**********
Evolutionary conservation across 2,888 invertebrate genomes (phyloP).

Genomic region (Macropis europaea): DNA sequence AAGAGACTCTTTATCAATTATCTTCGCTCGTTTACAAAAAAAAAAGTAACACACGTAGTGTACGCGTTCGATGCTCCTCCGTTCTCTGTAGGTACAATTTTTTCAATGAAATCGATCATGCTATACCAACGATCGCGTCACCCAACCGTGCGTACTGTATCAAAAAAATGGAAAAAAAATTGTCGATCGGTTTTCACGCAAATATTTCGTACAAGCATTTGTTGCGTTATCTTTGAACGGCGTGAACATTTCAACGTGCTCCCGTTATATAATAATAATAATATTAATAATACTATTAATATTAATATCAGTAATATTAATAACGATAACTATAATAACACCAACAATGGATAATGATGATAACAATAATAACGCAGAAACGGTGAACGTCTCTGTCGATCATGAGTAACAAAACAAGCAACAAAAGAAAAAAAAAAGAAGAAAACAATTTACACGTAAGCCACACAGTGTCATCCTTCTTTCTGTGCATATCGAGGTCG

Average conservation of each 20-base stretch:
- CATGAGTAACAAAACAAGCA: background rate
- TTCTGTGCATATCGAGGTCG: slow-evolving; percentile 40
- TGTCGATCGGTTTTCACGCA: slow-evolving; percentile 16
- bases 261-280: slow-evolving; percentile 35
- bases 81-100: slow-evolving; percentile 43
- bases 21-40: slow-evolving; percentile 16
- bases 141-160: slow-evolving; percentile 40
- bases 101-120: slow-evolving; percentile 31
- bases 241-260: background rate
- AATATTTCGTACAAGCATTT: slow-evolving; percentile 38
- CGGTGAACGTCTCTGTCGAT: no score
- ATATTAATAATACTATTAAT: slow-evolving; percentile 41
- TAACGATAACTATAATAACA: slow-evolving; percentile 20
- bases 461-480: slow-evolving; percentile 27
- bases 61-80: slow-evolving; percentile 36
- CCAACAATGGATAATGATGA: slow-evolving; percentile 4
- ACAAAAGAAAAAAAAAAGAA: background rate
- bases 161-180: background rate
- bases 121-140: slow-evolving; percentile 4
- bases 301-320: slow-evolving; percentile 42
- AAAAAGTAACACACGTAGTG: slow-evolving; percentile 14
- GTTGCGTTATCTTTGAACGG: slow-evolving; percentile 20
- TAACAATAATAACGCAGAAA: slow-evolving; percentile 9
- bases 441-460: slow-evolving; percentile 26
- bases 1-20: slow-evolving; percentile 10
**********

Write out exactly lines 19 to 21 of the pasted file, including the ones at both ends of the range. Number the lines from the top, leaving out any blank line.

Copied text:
- CCAACAATGGATAATGATGA: slow-evolving; percentile 4
- ACAAAAGAAAAAAAAAAGAA: background rate
- bases 161-180: background rate